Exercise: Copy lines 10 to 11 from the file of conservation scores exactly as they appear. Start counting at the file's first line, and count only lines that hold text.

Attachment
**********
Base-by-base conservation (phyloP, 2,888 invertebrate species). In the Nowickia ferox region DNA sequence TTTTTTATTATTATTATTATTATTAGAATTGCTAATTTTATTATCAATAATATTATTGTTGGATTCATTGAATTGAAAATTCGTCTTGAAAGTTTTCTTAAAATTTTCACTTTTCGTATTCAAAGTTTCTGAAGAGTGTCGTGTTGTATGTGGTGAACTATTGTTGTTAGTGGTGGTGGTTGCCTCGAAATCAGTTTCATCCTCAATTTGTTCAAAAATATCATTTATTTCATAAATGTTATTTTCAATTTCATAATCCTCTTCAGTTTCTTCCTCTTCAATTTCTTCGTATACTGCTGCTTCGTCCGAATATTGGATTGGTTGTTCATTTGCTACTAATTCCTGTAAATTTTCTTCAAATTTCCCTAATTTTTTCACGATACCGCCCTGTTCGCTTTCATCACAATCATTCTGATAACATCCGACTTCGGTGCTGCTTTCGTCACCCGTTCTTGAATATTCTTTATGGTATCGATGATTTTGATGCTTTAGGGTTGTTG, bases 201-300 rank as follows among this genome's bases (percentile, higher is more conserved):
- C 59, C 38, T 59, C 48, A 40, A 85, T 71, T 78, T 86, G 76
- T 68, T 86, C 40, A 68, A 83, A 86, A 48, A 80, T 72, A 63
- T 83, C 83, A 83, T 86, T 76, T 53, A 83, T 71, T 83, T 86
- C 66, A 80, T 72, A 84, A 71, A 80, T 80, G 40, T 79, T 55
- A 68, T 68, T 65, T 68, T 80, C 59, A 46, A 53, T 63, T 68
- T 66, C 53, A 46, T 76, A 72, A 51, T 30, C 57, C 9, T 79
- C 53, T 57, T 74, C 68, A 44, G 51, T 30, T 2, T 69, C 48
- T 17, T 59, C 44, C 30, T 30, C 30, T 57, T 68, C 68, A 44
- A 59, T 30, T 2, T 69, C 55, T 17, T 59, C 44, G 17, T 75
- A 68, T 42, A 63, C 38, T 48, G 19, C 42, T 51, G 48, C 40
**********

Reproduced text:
- A 59, T 30, T 2, T 69, C 55, T 17, T 59, C 44, G 17, T 75
- A 68, T 42, A 63, C 38, T 48, G 19, C 42, T 51, G 48, C 40